If you have any questions, feel free to contact us. We’d be excited to tell you more about our program!

Click here to read program FAQs.

Location Description

Our program will have four main locations, and we will spend about six days at each of them. The first three will be the beautiful islands of Rhodes, Crete, and Santorini, and we will have time to experience modern Greek life as well as visiting some of the most important historical sites on each. In Rhodes, we will visit the reconstructed ancient site of Lindos, and we'll also take a day trip to the nearby island of Symi. In Crete, we will explore the famous Mycenaen site of Knossos. On Santorini, the town of Akrotiri, buried by volcanic ash millennia ago, will be the highlight. The last location will be Athens, where we will visit such iconic sites as the Acropolis, the Agora, and the ancient ruins of Plato's Academy. We will finish with a day trip to the beautiful mountain site of Delphi, home to the famous Oracle. In addition to some boat trips along the shorelines, there will also be a free day at each location to allow you the opportunity to explore these wonderful places with the other program participants.


Chip Bolyard | | Philosophy & Religion

Jeffrey Goodman | | Philosophy & Religion


We will stay in hotels throughout the program, and they will be in walking distance to restaurants and shops. We try to get hotels that have water views or are in close proximity to beaches or pools on the islands. Most students will be in shared double rooms, though we sometimes will have a triple room if student numbers require it. All hotels will have internet access, but it can be spotty at times. If you have an international plan on your phone, you can get internet access that way as well.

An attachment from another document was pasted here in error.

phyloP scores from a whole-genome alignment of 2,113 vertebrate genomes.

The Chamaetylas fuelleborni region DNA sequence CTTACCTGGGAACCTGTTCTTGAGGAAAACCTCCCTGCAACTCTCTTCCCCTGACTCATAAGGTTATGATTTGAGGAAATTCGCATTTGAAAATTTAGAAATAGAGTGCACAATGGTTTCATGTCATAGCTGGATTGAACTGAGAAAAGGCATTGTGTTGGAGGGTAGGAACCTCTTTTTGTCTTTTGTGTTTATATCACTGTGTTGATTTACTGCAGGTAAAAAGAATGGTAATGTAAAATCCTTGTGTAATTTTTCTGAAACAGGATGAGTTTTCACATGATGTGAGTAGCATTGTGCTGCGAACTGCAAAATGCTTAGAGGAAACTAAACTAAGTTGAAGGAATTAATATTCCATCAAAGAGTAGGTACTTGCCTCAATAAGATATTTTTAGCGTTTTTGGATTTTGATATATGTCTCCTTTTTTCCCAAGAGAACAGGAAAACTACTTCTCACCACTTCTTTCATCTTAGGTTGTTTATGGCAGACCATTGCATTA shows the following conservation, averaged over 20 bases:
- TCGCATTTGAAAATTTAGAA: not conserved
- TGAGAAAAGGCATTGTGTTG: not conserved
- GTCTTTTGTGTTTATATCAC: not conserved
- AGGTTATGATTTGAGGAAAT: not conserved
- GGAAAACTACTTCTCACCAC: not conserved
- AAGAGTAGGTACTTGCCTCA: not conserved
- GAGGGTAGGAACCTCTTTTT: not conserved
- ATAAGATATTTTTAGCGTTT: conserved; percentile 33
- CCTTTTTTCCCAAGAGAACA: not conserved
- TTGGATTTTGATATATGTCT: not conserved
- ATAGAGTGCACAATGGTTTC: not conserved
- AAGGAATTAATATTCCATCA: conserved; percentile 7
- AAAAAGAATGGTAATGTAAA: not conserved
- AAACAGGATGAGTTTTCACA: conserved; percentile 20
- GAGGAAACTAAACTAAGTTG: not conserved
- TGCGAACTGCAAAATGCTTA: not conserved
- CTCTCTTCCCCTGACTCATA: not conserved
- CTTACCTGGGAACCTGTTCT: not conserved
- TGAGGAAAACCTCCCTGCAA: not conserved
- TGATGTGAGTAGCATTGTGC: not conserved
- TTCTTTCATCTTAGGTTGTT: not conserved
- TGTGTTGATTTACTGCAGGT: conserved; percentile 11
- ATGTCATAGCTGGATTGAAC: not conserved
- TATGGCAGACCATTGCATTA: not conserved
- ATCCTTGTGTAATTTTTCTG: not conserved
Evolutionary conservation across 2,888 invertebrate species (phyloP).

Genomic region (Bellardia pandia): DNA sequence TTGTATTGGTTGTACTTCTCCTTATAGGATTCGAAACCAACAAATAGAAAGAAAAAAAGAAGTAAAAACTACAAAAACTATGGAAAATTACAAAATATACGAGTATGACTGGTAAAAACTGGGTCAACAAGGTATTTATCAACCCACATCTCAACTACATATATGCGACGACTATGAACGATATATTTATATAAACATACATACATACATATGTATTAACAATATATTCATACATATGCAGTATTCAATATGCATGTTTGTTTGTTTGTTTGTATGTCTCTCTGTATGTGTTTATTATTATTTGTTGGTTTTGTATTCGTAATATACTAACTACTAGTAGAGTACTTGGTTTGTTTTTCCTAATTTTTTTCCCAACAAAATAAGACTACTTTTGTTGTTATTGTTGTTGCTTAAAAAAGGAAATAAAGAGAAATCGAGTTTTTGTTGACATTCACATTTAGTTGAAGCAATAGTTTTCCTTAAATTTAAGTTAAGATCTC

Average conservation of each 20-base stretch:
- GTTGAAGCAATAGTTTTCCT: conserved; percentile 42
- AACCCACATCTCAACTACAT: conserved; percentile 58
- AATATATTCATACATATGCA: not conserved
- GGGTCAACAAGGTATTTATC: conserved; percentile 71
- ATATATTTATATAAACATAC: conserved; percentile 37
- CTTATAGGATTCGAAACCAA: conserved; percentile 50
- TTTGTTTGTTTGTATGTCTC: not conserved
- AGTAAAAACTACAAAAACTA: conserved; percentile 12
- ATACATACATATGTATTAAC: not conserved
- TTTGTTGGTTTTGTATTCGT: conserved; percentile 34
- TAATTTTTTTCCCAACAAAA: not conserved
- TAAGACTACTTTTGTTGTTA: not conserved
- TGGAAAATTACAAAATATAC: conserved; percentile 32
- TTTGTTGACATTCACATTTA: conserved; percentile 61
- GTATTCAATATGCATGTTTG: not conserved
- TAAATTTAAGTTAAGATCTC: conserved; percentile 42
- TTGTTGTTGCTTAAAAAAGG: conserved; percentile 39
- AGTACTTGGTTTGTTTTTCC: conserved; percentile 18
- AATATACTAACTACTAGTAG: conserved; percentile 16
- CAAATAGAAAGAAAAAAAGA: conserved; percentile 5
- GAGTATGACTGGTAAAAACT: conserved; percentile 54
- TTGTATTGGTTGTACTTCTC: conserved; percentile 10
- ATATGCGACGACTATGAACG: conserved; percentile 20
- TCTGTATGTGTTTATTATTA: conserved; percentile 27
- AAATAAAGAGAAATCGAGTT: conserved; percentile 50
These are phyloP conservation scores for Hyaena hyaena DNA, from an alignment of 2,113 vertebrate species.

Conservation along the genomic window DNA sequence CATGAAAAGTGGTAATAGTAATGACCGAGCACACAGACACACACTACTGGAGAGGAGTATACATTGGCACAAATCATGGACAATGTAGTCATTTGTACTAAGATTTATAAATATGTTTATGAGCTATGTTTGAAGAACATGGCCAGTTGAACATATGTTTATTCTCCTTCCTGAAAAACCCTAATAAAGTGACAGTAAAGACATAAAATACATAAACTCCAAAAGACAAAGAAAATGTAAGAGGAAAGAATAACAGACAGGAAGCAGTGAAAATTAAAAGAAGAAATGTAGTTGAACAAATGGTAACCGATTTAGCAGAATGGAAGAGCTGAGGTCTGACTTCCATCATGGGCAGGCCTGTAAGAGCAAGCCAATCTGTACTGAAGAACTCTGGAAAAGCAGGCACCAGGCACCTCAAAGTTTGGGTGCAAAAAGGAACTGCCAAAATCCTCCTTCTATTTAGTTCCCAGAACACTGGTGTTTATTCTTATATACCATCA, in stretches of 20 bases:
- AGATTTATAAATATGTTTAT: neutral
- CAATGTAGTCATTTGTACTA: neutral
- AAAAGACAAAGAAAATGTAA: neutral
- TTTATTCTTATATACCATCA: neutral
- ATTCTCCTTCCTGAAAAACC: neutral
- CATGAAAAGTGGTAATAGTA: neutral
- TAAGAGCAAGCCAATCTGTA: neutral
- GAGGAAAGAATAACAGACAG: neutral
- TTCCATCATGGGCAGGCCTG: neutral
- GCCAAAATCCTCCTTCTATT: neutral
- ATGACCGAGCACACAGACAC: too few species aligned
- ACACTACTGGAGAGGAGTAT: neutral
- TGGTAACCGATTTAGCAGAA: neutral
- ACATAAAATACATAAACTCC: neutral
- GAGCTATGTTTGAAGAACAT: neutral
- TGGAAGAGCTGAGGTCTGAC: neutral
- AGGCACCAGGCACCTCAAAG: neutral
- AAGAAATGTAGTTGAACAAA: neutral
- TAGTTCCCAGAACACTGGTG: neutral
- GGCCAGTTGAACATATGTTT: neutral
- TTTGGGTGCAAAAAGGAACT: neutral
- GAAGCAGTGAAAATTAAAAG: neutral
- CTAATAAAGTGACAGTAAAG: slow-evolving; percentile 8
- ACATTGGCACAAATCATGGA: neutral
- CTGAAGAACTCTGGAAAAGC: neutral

All breakfasts will be provided at our hotels, we will have occasional group meals, and students will receive a stipend every five days to be used for the other meals.

Additional Items to Consider

The EU is introducing a new visa requirement for Summer 2024, but it can be done online before departure.

Cell phone service will be available just about everywhere for those who have international plans.

All students should apply for or renew passports as early as possible, since the wait times can be many months at times.

Applicant Criteria

Applicants must have a GPA minimum of 2.0

Open to all majors and class levels.

Application Process

This list serves as an application preview. To apply, students will need to complete the following:

  • Study Abroad Online Application ($40 fee)
  • Short Essay 
  • Official transcript required for non-JMU students

Further details and instructions about these application requirements will be available upon log-in.

Application Deadline


All dates are tentative and subject to change


PHIL 101: Introduction to Philosophy (3 credits)

PHIL 240: Greek Philosophy in Context (3 credits)

Courses listed here are to be used as a general guideline for program curriculum. *All courses are considered pending until approved by the Academic Department, Program, and/or College.